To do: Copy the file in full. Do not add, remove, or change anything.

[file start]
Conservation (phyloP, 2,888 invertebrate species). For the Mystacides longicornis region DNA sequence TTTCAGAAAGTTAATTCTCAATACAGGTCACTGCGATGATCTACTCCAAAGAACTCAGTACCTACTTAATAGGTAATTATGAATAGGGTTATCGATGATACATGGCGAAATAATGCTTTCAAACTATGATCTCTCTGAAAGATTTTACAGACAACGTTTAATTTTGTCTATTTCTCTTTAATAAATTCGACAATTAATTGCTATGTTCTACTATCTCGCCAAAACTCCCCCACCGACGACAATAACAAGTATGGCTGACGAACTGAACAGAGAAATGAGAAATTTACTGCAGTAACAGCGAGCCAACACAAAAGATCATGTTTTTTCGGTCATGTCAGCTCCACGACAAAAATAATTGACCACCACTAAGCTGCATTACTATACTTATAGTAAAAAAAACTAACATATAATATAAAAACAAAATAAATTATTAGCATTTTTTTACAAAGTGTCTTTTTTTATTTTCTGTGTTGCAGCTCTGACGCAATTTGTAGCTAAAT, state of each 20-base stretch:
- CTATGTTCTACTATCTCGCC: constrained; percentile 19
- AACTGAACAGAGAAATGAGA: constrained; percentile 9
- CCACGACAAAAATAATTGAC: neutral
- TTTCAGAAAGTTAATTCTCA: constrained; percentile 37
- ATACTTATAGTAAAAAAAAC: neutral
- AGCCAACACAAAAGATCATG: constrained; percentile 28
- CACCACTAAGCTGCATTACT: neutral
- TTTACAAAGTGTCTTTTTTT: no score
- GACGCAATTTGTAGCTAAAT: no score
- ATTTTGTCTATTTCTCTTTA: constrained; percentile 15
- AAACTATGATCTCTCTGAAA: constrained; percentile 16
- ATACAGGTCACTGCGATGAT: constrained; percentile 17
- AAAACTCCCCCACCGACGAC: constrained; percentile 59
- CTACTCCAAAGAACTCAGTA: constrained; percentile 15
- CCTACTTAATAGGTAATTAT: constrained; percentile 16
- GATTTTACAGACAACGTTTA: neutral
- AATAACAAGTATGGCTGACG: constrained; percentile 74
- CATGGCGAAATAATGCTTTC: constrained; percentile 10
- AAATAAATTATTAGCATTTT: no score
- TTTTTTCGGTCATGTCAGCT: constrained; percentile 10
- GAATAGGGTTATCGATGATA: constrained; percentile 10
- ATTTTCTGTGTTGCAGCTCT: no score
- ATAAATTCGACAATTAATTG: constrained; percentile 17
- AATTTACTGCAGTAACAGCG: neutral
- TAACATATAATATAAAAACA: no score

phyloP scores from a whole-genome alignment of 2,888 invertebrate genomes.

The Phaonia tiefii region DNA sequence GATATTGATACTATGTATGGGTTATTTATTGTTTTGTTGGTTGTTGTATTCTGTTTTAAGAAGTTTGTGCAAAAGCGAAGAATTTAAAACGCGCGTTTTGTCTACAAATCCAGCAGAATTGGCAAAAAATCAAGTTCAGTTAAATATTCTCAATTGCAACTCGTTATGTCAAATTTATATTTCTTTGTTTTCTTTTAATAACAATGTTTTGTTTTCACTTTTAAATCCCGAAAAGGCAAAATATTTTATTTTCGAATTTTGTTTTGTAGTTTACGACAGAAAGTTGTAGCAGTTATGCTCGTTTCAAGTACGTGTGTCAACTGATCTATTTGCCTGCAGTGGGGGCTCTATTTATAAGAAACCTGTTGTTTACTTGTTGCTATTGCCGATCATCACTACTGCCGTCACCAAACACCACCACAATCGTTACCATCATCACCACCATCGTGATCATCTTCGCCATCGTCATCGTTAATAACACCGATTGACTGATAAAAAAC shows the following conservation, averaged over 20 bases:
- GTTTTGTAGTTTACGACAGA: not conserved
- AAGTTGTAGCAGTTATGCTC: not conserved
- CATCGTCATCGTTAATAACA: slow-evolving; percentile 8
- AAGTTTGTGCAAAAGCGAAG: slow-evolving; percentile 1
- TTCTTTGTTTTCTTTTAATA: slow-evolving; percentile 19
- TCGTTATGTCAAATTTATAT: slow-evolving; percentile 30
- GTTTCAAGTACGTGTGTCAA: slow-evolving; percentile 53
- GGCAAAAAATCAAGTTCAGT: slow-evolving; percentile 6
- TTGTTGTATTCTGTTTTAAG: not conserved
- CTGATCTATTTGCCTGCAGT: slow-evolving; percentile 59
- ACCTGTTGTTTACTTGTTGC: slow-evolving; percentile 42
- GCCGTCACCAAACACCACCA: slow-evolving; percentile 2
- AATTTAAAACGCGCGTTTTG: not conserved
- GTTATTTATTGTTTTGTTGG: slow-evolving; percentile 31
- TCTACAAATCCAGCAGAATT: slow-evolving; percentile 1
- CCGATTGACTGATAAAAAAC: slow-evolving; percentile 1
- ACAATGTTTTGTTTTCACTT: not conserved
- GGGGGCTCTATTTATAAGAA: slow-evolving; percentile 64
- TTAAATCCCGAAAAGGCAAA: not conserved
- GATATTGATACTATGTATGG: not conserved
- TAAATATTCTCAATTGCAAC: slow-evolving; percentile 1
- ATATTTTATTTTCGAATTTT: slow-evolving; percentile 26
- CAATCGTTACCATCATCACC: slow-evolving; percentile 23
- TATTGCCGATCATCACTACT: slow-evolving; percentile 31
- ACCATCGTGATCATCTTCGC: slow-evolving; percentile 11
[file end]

Conservation (phyloP, 2,888 invertebrate species). For the Mystacides longicornis region DNA sequence TTTCAGAAAGTTAATTCTCAATACAGGTCACTGCGATGATCTACTCCAAAGAACTCAGTACCTACTTAATAGGTAATTATGAATAGGGTTATCGATGATACATGGCGAAATAATGCTTTCAAACTATGATCTCTCTGAAAGATTTTACAGACAACGTTTAATTTTGTCTATTTCTCTTTAATAAATTCGACAATTAATTGCTATGTTCTACTATCTCGCCAAAACTCCCCCACCGACGACAATAACAAGTATGGCTGACGAACTGAACAGAGAAATGAGAAATTTACTGCAGTAACAGCGAGCCAACACAAAAGATCATGTTTTTTCGGTCATGTCAGCTCCACGACAAAAATAATTGACCACCACTAAGCTGCATTACTATACTTATAGTAAAAAAAACTAACATATAATATAAAAACAAAATAAATTATTAGCATTTTTTTACAAAGTGTCTTTTTTTATTTTCTGTGTTGCAGCTCTGACGCAATTTGTAGCTAAAT, state of each 20-base stretch:
- CTATGTTCTACTATCTCGCC: constrained; percentile 19
- AACTGAACAGAGAAATGAGA: constrained; percentile 9
- CCACGACAAAAATAATTGAC: neutral
- TTTCAGAAAGTTAATTCTCA: constrained; percentile 37
- ATACTTATAGTAAAAAAAAC: neutral
- AGCCAACACAAAAGATCATG: constrained; percentile 28
- CACCACTAAGCTGCATTACT: neutral
- TTTACAAAGTGTCTTTTTTT: no score
- GACGCAATTTGTAGCTAAAT: no score
- ATTTTGTCTATTTCTCTTTA: constrained; percentile 15
- AAACTATGATCTCTCTGAAA: constrained; percentile 16
- ATACAGGTCACTGCGATGAT: constrained; percentile 17
- AAAACTCCCCCACCGACGAC: constrained; percentile 59
- CTACTCCAAAGAACTCAGTA: constrained; percentile 15
- CCTACTTAATAGGTAATTAT: constrained; percentile 16
- GATTTTACAGACAACGTTTA: neutral
- AATAACAAGTATGGCTGACG: constrained; percentile 74
- CATGGCGAAATAATGCTTTC: constrained; percentile 10
- AAATAAATTATTAGCATTTT: no score
- TTTTTTCGGTCATGTCAGCT: constrained; percentile 10
- GAATAGGGTTATCGATGATA: constrained; percentile 10
- ATTTTCTGTGTTGCAGCTCT: no score
- ATAAATTCGACAATTAATTG: constrained; percentile 17
- AATTTACTGCAGTAACAGCG: neutral
- TAACATATAATATAAAAACA: no score

phyloP scores from a whole-genome alignment of 2,888 invertebrate genomes.

The Phaonia tiefii region DNA sequence GATATTGATACTATGTATGGGTTATTTATTGTTTTGTTGGTTGTTGTATTCTGTTTTAAGAAGTTTGTGCAAAAGCGAAGAATTTAAAACGCGCGTTTTGTCTACAAATCCAGCAGAATTGGCAAAAAATCAAGTTCAGTTAAATATTCTCAATTGCAACTCGTTATGTCAAATTTATATTTCTTTGTTTTCTTTTAATAACAATGTTTTGTTTTCACTTTTAAATCCCGAAAAGGCAAAATATTTTATTTTCGAATTTTGTTTTGTAGTTTACGACAGAAAGTTGTAGCAGTTATGCTCGTTTCAAGTACGTGTGTCAACTGATCTATTTGCCTGCAGTGGGGGCTCTATTTATAAGAAACCTGTTGTTTACTTGTTGCTATTGCCGATCATCACTACTGCCGTCACCAAACACCACCACAATCGTTACCATCATCACCACCATCGTGATCATCTTCGCCATCGTCATCGTTAATAACACCGATTGACTGATAAAAAAC shows the following conservation, averaged over 20 bases:
- GTTTTGTAGTTTACGACAGA: not conserved
- AAGTTGTAGCAGTTATGCTC: not conserved
- CATCGTCATCGTTAATAACA: slow-evolving; percentile 8
- AAGTTTGTGCAAAAGCGAAG: slow-evolving; percentile 1
- TTCTTTGTTTTCTTTTAATA: slow-evolving; percentile 19
- TCGTTATGTCAAATTTATAT: slow-evolving; percentile 30
- GTTTCAAGTACGTGTGTCAA: slow-evolving; percentile 53
- GGCAAAAAATCAAGTTCAGT: slow-evolving; percentile 6
- TTGTTGTATTCTGTTTTAAG: not conserved
- CTGATCTATTTGCCTGCAGT: slow-evolving; percentile 59
- ACCTGTTGTTTACTTGTTGC: slow-evolving; percentile 42
- GCCGTCACCAAACACCACCA: slow-evolving; percentile 2
- AATTTAAAACGCGCGTTTTG: not conserved
- GTTATTTATTGTTTTGTTGG: slow-evolving; percentile 31
- TCTACAAATCCAGCAGAATT: slow-evolving; percentile 1
- CCGATTGACTGATAAAAAAC: slow-evolving; percentile 1
- ACAATGTTTTGTTTTCACTT: not conserved
- GGGGGCTCTATTTATAAGAA: slow-evolving; percentile 64
- TTAAATCCCGAAAAGGCAAA: not conserved
- GATATTGATACTATGTATGG: not conserved
- TAAATATTCTCAATTGCAAC: slow-evolving; percentile 1
- ATATTTTATTTTCGAATTTT: slow-evolving; percentile 26
- CAATCGTTACCATCATCACC: slow-evolving; percentile 23
- TATTGCCGATCATCACTACT: slow-evolving; percentile 31
- ACCATCGTGATCATCTTCGC: slow-evolving; percentile 11